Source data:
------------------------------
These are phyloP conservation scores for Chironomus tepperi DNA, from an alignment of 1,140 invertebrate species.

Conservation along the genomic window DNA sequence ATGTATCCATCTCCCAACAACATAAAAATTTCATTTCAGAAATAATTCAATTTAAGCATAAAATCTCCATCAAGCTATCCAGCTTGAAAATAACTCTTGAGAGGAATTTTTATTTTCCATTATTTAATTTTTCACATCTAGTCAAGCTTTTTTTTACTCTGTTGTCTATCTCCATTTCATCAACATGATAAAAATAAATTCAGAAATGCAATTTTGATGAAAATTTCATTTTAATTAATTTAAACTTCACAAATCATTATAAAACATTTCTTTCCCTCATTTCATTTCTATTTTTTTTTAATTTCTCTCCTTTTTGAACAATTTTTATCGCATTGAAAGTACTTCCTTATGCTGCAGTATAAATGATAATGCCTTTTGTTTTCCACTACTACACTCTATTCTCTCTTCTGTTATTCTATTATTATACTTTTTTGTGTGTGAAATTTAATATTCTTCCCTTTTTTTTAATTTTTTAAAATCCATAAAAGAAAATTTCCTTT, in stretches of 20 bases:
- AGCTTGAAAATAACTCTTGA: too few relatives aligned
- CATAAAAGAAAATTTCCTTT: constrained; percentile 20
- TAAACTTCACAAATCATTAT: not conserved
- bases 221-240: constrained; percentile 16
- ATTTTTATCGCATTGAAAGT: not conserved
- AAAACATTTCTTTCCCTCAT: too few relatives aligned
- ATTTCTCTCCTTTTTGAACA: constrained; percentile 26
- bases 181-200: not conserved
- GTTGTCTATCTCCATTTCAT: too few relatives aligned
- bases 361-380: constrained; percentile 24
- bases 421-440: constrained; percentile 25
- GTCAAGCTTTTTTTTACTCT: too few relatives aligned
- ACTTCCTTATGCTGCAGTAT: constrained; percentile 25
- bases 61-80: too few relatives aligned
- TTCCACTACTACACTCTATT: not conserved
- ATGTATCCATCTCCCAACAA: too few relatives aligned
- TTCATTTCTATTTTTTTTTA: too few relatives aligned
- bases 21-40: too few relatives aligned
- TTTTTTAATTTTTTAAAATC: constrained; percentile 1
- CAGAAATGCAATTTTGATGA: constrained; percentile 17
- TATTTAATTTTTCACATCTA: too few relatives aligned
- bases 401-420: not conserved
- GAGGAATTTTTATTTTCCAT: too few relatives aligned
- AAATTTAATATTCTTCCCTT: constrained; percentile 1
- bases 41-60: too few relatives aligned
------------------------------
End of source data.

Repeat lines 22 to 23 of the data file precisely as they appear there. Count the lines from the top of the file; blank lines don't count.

- CAGAAATGCAATTTTGATGA: constrained; percentile 17
- TATTTAATTTTTCACATCTA: too few relatives aligned